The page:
Designing interfaces for virtual worlds of tomorrow
The experience provided by today’s virtual reality equipment is a powerful tool capable to create great emotions and feelings of excitement to users who try it. Recent advances in technology have provided affordable and reliable virtual reality systems, which are expected to have an important impact on consumers and industries. Augmented reality technologies benefited as well from hardware advances, and in few years will be able to augment the user experience by empowering users with ever more effective ways to interact with the real and virtual worlds.
Despite the relevance of the above achievements, developments are still required especially in the context of human-machine interaction in order to make users feel fully immersed and present in the virtual or augmented environments.
VR@POLITO is actively exploring this domain, by focusing on various interaction perspectives, with the aim of further enhancing user experience with next-generation systems.
In particular, studies have been carried out to improve hand gesture-based interaction in wearable settings. For instance, a custom upper limb motion tracking device has been developed, which exploits inertial measurement units to enable interactions outside the field of view of common inside/out sensors available, e.g., on virtual and augmented reality headsets like the HTC Vive, or the Microsoft Hololens. Activities have been carried out in collaboration with the University of Ontario, Institute of Technology (UOIT). Results have been reported in a work which was presented at the IISA 2018 conference, where it won the Best student paper award.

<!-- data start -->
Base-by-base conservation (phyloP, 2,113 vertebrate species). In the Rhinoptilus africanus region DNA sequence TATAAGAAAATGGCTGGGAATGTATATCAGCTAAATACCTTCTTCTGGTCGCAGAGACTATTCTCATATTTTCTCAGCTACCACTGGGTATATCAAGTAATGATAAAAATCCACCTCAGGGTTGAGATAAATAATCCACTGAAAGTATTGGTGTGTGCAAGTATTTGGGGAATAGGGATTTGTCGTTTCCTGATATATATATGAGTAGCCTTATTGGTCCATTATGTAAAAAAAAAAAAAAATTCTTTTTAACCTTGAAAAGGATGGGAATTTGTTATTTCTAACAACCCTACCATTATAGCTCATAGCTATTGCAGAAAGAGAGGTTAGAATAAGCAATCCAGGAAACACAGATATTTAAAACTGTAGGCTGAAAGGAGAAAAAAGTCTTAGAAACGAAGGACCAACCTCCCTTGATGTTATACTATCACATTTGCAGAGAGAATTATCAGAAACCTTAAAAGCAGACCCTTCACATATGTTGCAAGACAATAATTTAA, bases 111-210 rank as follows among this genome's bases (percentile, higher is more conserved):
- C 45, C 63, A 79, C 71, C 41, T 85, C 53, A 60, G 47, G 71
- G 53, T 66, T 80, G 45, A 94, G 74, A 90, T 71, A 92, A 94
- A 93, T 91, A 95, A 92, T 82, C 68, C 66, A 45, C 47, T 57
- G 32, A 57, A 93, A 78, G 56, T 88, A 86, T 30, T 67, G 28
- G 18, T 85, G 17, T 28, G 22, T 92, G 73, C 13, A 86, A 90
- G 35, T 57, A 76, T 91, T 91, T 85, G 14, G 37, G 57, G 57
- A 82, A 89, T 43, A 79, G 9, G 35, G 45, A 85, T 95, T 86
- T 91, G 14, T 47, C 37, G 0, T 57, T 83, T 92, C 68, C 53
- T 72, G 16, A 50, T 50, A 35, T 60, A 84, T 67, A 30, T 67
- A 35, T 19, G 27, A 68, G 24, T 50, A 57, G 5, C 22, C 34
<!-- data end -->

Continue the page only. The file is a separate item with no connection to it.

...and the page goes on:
Further activities have been devoted to locomotion. In particular, efforts are aimed at charactering the functionality of various approaches and devices which have been proposed so far for moving in virtual spaces (while possibly interacting with / manipulating objects). More specifically, arm swinging-based techniques (which are quite common in today’s systems) are compared with innovative approaches based on the “walk in place” paradigm as well as with omnidirectional treadmills which are appearing on the market. A work has been published already reporting the results of a preliminary user study with a limited set of experiments which was carried out in collaboration with SiTI – Istituto Superiore sui Sistemi Territoriali per l’Innovazione. A more in-depth analysis is under development.
A further area which is currently explored is that of haptic interaction. In particular, the VR@POLITO will participate in the challenge organized by the 26th IEEE Conference on Virtual Reality and 3D User Interfaces (IEEE VR 2019) conference, by proposing a solution based on affordable physical passive objects and consumer devices like virtual reality headsets, gloves and other tracking equipment.